This morning, leaders of the Church of Jesus Christ of Latter-day Saints held a news conference to make a statement regarding Laws, Religious Rights, and the Individual Rights of people who identify as LGBT (Lesbian, Gay, Bi-Sexual, Transgender).
Elder D. Todd Christofferson, of the Twelve Apostles of the church, introduced the conference, saying that such news conferences are relatively infrequent and usually called only to make an announcement or when they have something significant to say. He clarified that no changes in doctrine or policy were being announced, but that the church did have something significant to say regarding the increased tensions between advocates of religious rights and advocates of gay rights.
Short statements were then given by Sister Neill F. Marriott of the church’s Young Women general presidency, Elder Dallin H. Oaks, of the Twelve Apostles of the church, and Elder Jeffery R. Holland, also of the Twelve Apostles.
Video of the conference can be viewed at http://youtu.be/iTLVjL7g7LA?t=48m56s (At this time the video appears not to have been edited from the live streaming, so it starts at minute 48:56) .
This is a guest post by Tom Stringham.
This post is written for what I assume is a small audience. It will be most meaningful to members of the church who, for one thing, are fans of the Harry Potter series of books and, for the other, still feel a little uneasy about Joseph Smith and polygamy after an eventful November. I won’t be able to contribute any more historical insight than has already been given, but I hope to reframe a story that is still mostly unknown to us by considering a fictional story we may know much better.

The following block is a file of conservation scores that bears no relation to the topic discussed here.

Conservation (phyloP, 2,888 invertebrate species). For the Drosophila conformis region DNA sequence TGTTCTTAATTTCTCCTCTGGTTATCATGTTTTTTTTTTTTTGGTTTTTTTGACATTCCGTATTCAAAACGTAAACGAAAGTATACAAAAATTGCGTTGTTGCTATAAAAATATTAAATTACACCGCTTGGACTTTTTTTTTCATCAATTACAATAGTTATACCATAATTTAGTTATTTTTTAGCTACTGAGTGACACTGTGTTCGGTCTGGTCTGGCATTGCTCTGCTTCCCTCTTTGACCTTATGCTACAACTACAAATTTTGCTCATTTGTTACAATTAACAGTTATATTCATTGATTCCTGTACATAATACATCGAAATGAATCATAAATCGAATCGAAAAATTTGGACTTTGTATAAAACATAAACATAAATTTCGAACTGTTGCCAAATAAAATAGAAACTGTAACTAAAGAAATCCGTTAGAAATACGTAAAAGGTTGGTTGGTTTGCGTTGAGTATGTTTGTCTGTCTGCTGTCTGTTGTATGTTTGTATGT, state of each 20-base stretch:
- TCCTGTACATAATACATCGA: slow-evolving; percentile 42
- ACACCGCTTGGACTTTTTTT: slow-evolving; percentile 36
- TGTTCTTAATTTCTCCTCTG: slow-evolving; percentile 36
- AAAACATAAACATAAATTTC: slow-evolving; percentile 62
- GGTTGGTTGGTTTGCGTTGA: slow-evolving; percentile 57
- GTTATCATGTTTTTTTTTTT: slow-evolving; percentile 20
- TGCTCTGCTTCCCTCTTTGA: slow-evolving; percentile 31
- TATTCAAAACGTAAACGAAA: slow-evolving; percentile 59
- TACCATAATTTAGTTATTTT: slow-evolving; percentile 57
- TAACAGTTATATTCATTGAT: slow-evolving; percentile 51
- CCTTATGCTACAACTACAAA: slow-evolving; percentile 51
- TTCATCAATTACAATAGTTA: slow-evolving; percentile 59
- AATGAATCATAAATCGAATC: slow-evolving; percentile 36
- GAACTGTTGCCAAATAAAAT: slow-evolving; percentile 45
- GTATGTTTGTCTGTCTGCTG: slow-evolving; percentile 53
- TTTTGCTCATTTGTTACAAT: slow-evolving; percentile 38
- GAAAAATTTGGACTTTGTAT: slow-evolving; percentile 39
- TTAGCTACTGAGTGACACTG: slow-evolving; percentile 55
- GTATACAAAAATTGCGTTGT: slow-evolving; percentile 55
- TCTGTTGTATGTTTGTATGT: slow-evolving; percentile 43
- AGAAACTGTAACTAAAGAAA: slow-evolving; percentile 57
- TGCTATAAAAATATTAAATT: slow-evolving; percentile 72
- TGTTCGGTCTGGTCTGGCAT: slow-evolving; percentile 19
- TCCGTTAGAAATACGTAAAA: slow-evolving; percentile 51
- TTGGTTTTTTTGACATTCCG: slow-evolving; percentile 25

Specifically, I want to make a comparison (at the risk of coming across a little irreverent) between Joseph Smith and Albus Dumbledore. The reader, then, can put him/herself in the place of Harry Potter, the earnest and good-hearted boy who at one point found himself feeling disillusioned about a man he loved and admired.
One of the most poignant moments in the Harry Potter series is in The Deathly Hallows, when Harry is suddenly confronted with disturbing facts about his headmaster’s past. A journalist in the magical world has published a book called The Life and Lies of Albus Dumbledore, claiming to expose an unseen side of Dumbledore: “Stripping away the popular image of serene, silver-bearded wisdom, [the author] reveals the disturbed childhood, the lawless youth, the lifelong feuds and the guilty secrets Dumbledore carried to his grave.”